Walter Myers Churchill
|Birthplace:||Amsterdam, Government of Amsterdam, North Holland, Netherlands|
|Death:||Died in Sicily, Italy|
|Managed by:||Anthony Neville Whitworth|
Historical records matching Group Captain Walter Myers Churchill DSO DFC
About Group Captain Walter Myers Churchill DSO DFC
27/08/1942 90241 Group Captain Walter Myers Churchill DSO, DFC, Royal Air Force (Auxiliary Air Force), 605 Sqdn, Pilot (Spitfire EP339), SYRACUSE WAR CEMETERY, SICILY, V. D. 3., son of William Algernon Churchill and Violet Churchill née Myers; husband of Joyce Churchill née Briggs, of Leamington, Warwickshire. BA (Cantab.).
CHURCHILL, WALTER MYERS
- Rank: Group Captain
- Trade: Pilot
- Service No: 90241
- Date of Death: 27/08/1942
- Age: 35
- Regiment/Service: Royal Air Force (Auxiliary Air Force) 605 Sqdn.
- Awards: D S O, D F C
- Grave Reference: V. D. 3.
- Cemetery: SYRACUSE WAR CEMETERY, SICILY
- Additional Information: Son of William Algernon and Violet Churchill; husband of Joyce Churchill, of Leamington, Warwickshire. B.A. (Cantab.).
Group Captain Walter Myers Churchill DSO DFC (24 November 1907 – 27 August 1942) was a Royal Air Force pilot during World War II.
He was a brother of Captain Peter Churchill DSO Croix de Guerre, and Major Oliver Churchill DSO MC, both of whom were SOE officers during World War II.
His father was William Algernon Churchill (1865–1947) a British Consul who served in Mozambique, Amsterdam, Pará, in Brazil, Stockholm, Milan, and Algiers. His father was also an art connoisseur, and author of what is still the standard reference work on early European paper and papermaking Watermarks in Paper. His mother was Violet Churchill (née Myers).
Walter was born in Amsterdam in 1907 and was educated at Sedbergh School and Cambridge University where he read Engineering after which he started an aviation precision engineering company Churchill Components (Coventry) Ltd in 1937 The company worked for Sir Frank Whittle, the jet-engine pioneer, and it machined compressor blades for the gas-turbine engines in the early 1940s.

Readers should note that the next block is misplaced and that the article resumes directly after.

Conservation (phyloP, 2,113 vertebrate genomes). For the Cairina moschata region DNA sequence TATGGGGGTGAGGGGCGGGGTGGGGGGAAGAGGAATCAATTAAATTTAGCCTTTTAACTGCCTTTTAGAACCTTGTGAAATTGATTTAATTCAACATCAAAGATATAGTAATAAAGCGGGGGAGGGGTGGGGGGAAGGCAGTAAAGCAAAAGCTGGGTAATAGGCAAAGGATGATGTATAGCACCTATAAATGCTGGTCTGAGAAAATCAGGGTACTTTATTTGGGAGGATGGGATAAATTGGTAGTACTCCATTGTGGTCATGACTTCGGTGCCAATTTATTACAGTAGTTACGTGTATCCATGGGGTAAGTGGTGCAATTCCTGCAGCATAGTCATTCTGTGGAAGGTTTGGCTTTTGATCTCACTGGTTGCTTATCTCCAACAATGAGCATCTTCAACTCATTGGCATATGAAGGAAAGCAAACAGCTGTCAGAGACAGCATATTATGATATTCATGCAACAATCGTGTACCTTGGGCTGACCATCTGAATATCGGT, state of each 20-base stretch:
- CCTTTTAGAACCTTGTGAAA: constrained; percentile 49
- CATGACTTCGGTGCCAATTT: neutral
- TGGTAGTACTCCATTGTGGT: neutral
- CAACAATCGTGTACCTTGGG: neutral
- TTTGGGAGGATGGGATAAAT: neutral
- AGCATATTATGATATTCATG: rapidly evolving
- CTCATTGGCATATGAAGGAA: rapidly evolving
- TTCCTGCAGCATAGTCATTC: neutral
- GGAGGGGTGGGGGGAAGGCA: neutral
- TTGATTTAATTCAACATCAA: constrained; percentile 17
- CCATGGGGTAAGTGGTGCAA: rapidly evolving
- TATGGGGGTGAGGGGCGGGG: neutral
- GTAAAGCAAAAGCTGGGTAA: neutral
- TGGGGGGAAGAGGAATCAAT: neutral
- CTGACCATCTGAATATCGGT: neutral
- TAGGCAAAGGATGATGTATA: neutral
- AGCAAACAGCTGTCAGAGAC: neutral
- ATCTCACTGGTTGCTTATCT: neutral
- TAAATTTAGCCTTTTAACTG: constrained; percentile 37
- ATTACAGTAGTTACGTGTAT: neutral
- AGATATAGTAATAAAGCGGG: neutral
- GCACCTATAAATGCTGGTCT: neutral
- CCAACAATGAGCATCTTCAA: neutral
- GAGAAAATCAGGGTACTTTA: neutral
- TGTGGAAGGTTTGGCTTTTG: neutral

Royal Air Force
Churchill was commissioned as a Pilot Officer in the Auxiliary Air Force on 11 January 1932 and appointed to No. 605 (County of Warwick) Squadron. He was promoted to Flight Lieutenant in June 1937 and transferred from the AAF to the Auxiliary Air Force Reserve of Officers in January 1939. He was recalled to 605 Squadron and full-time service in August 1939. Churchill later served with 3 Squadron and 71 (Eagle) Squadron, and took part in the Battle of Britain as a Squadron Leader. He was subsequently promoted to Wing Commander, then Group Captain.
He was an ‘ace’ pilot credited with seven ‘kills’ and was awarded a Distinguished Service Order and a Distinguished Flying Cross.
He also evaluated various makes of fighter aircraft for the RAF, and played a key role in getting Spitfire aircraft to the defence of Malta.
In August 1942 he was stationed in Malta as Group Captain and on 27 August was killed in action while leading a raid in a Spitfire on Biscari airfield near Gela in southern Sicily.
His company continued under the management of his wife, Joyce, and subsequently by his second son, James. The company is now known as J.J. Churchill Ltd. and is currently managed by James's son, Andrew.
Honours and awards
31 May 1940 Flight Lieutenant Walter Myers Churchill is awarded the Distinguished Flying Cross:
This officer has shot down three enemy aircraft since his arrival in France and has led many patrols with courage and skill.
— London Gazette
31 May 1940 Flight Lieutenant Walter Myers Churchill DFC (90241) is appointed a Companion of the Distinguished Service Order:
This officer assumed command of a squadron shortly after its arrival in France and led it with marked success, inspiring his pilots and maintenance crews magnificently. He undertook the tactical instruction of new pilots, led many patrols successfully and organised his ground defences and crews in an exemplary manner. While under his command the squadron destroyed 62 enemy aircraft and he was throughout the main-spring of the offensive spirit, their excellent tactics and their adequate maintenance results. Only four pilots of the squadron were lost. Flight Lieutenant Churchill has recently destroyed four enemy aircraft, bringing his total to seven